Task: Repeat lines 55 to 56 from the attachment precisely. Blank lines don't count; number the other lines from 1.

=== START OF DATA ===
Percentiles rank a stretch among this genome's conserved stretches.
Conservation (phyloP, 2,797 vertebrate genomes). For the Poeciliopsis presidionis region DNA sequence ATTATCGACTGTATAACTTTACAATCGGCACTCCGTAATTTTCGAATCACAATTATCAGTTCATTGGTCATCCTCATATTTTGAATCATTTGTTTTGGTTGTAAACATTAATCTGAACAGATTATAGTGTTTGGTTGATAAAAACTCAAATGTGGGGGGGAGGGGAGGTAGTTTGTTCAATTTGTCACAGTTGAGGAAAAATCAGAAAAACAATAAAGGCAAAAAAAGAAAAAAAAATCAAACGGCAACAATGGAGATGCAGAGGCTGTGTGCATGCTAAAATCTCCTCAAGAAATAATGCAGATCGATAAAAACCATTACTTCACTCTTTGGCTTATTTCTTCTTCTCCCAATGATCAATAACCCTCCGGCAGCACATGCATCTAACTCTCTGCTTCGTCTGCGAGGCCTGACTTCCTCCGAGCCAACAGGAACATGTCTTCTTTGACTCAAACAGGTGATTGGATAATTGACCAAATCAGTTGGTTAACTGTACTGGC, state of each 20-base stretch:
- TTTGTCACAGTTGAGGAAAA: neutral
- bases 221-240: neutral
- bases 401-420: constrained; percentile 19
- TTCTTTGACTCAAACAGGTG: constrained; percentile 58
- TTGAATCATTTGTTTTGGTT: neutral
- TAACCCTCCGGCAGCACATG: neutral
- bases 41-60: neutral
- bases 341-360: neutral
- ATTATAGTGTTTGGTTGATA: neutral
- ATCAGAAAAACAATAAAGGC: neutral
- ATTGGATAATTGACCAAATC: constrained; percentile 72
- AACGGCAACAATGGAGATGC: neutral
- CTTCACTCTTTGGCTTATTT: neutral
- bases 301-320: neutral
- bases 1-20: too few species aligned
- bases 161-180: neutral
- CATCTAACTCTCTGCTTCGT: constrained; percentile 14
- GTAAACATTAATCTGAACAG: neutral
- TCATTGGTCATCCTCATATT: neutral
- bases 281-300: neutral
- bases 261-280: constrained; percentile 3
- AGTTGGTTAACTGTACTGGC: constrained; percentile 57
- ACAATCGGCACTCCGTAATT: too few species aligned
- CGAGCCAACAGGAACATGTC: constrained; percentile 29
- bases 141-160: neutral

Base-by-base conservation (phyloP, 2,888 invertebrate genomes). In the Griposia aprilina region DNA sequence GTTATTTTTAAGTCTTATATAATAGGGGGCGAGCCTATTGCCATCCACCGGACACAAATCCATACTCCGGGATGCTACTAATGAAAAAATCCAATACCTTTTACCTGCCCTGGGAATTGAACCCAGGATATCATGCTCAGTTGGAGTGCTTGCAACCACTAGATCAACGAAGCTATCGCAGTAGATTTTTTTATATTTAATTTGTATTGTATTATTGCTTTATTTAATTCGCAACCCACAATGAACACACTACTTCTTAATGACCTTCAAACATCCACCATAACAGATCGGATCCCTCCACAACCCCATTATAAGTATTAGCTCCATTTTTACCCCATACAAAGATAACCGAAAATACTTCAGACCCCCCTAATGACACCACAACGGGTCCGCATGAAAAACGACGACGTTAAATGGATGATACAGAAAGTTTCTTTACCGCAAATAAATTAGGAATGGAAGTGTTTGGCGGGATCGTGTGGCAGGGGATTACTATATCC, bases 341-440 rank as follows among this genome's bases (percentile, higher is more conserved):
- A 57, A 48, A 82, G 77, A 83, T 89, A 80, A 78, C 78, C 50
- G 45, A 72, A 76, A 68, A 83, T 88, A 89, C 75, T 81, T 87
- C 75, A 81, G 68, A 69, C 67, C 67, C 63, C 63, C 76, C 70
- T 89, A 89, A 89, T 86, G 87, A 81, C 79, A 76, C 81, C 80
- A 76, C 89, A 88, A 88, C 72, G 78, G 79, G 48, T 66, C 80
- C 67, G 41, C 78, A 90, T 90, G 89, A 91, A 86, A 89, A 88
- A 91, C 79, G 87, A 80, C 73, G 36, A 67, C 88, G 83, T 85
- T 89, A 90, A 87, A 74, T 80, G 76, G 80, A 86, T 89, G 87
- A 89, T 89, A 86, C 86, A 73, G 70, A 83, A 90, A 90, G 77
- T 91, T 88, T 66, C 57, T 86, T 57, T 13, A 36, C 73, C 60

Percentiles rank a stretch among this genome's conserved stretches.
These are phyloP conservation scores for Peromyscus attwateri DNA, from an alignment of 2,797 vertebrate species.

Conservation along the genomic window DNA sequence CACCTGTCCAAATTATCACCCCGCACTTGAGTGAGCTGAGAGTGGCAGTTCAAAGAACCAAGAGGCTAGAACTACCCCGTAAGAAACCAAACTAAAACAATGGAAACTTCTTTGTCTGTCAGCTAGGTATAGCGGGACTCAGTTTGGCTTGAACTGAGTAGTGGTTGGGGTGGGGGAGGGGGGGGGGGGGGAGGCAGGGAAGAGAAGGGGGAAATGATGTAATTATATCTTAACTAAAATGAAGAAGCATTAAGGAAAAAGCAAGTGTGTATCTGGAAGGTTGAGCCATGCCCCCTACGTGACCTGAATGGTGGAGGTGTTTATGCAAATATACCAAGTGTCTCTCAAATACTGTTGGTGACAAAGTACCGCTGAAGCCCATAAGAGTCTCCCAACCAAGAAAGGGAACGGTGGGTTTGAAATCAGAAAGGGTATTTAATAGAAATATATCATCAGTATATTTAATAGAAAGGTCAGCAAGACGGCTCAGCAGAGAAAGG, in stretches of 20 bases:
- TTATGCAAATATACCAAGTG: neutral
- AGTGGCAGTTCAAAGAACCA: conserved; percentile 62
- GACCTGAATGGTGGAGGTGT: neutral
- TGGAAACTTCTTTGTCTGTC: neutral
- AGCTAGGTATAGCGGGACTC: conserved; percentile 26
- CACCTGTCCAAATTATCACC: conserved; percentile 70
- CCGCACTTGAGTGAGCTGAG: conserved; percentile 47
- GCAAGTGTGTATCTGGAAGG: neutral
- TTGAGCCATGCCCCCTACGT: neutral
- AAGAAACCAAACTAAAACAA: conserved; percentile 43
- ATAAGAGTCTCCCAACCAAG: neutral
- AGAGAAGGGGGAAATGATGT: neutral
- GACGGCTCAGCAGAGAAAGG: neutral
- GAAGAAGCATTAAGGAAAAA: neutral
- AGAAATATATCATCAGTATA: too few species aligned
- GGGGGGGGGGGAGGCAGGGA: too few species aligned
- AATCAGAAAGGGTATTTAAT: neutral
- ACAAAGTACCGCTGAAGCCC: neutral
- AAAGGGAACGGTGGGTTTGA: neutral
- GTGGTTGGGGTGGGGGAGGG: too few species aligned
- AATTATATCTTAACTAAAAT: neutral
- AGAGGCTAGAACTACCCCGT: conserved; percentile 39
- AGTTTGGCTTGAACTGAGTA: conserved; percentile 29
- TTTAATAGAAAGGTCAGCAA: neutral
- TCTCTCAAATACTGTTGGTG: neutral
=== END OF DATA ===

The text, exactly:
- GAAGAAGCATTAAGGAAAAA: neutral
- AGAAATATATCATCAGTATA: too few species aligned